Signed, Rex Parker, King of CrossWorld

[Follow Rex Parker on Twitter and Facebook]

90 comments:

Frantic Sloth 12:08 AM  

Easy peasy monkey cheesy. It's Mondeeee!

P - A,E,I,O,U(and no times Y)LL is the rudimentary theme which is very much at home today. Wouldn't care to see it later in the week, but it's a perfectly sound idea and execution for new solvers.
The fill toggles between the insanely "silleasy" (that would be you, 27A IRAn/IRAQ!) and the nearly insanely obscure OLGA Tokarczuk (for those of us who don't read).
And then there's a soupçon of the just plain insane - ELON Musk.

Crazy.

Silly Grid Trick: STRIP (t)EASEMENT

Silly Mind Trip: I liked seeing RESOLE MOTHS and wondered how it would be done. Probably a waste of time and flames.

Overall, it did its duty and I did mine.
(Yes, I said "duty")


🧠
🎉.5

Joaquin 12:19 AM  

Rex seems to have misunderstood the clue for 59-A, "Lures for magazine readers". That's exactly what a PULL QUOTE is. It lures a magazine reader (that is, someone who is already reading a magazine) into reading the entire article.

I do agree that this seems more "Tuesdayish" than Monday (except for the SWAG clue which should only run on Malubaday).

Anonymous 12:31 AM  

Actually, Cash is an app - Square's answer to Venmo

bocamp 12:35 AM  

Thanks @Kate; perfect way to start the week; Liked your puz a lot! :)

Ave. time; thought I was faster, but not so. Nevertheless, a very smooth solve with no major holdups. I guess it was the NW that slowed me a bit.

Minor blunders: 1A/1D had "chalk" crossing "cats"; do teachers still use chalk or is it just whiteboards now? Always have trouble with "asada" and "asana".

Finally got "Papi" down pat. I'm Papa, he's "Papi".

New: "pull quotes"; "Olga Tokarczuk.

Fav. clues/answers: 1A "paws"; 57A "s w a g"; 30D "root"

Here's hoping for a "USA" "dream team" admin on Jan. 20. 🇺🇸

Have fond memories of the wonderful people I met in "Iran". Pray that someday they will be free. 🙏

"Neato" was a big thing in grade school, less so in jr. hi., and even less thereafter.

Go "me too"!

An "otter" and a "cockapoo" in the same puz. Love'em both; bark and arf.

Had a great big lovable French poodle, and later a little lovable cockapoo.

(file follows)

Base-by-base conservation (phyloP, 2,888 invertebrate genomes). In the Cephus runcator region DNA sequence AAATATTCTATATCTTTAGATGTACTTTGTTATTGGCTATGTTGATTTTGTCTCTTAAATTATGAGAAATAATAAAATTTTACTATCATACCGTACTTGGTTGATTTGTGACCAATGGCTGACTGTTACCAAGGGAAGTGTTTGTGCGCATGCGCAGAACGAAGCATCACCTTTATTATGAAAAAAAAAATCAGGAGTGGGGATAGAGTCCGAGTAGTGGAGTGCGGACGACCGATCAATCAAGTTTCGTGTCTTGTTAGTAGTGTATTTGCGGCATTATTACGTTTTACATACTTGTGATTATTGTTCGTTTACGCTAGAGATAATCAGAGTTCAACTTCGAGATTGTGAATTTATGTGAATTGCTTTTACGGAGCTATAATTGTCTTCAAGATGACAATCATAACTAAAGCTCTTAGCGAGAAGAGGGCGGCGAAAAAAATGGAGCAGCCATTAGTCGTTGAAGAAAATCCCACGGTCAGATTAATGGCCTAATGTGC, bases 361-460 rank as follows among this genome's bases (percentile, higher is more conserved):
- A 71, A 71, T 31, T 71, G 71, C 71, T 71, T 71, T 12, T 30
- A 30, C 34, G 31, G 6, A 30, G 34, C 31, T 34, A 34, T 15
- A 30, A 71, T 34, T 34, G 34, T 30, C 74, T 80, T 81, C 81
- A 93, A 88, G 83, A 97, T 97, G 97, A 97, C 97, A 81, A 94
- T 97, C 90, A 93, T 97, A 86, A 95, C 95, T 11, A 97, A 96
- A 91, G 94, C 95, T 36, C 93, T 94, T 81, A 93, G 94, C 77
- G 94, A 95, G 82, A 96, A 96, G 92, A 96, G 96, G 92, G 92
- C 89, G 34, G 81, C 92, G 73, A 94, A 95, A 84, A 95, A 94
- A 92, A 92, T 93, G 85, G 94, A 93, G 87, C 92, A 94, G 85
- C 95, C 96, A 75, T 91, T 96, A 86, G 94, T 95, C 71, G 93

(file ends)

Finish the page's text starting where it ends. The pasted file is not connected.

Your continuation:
If I was still a driver, I'd love to own one of "Elon's" beautiful Teslas.

Love watching the granddaughters climbing the indoor mountain. They always ring the bell, and then seem to enjoy the "rappel" even more than the ascent.

Rose Of My Heart - Johnny "Cash"

"Mule" Train - Boxcar Willie (Wembley 1982)

0

Peace Síocháin Paz صلح Pokój Salam Bark Arf 🕊

Z 12:56 AM  

Well, after seeing Rex avow that he wasn’t that drunk on Twitter I gave it a whirl and finished in 5:43, which is average Monday here. Rex’s observations seem spot on, but they still didn’t slow me down any more than usual, so maybe it was the booze. I even had a fairly significant writeover (PoiNted —> PRONGED) which surely wasted many valuable nanoseconds. Still, I finished somewhere near my Monday Average.

Who is the go to OLGA clue? Korbut is 65 and the 1972 Olympics were a long time ago. Kurylenko was a Bond girl, but they don’t get as much pop culture saturation as they did when Ursula Andress was one. “@Z’s aunt” would make me smile, but yeah, not so much (How a Spanish mom and a French-American dad in Texas came up with “Olga” is a family mystery that’s never been explained to me). I had no idea about Tokarczuk but at least the clue is current.

@Joaquin - Took the words right out of my mouth regarding PULL QUOTES.

jae 1:27 AM  

Medium. This one could be tough for a new solver...PULL QUOTES, WALES, ENOL, LEDE, OLGA...a mix of crosswordese and somewhat obscure stuff....or pretty much what @Rex said.

Liked it.

chefwen 2:11 AM  

Love it when I think a puzzle is beyond easy and Rex gives it a challenging rating, it doesn’t happen often. Started filling it in using downs only, Monday and Tuesdays are the only days I’ll try that and I almost pulled it off, had to look at a couple of acrosses to confirm.

PULL QUOTES was new to me, thank you downs.

I worked for ST. PAUL Fire and Marine, my first full time job right out of High School. I was the receptionist and we were located right across the hall from the Ford Motor Marketing Department, all young men. We had double glass doors in the reception area which made my job most enjoyable, kinda like watching The Bachelor.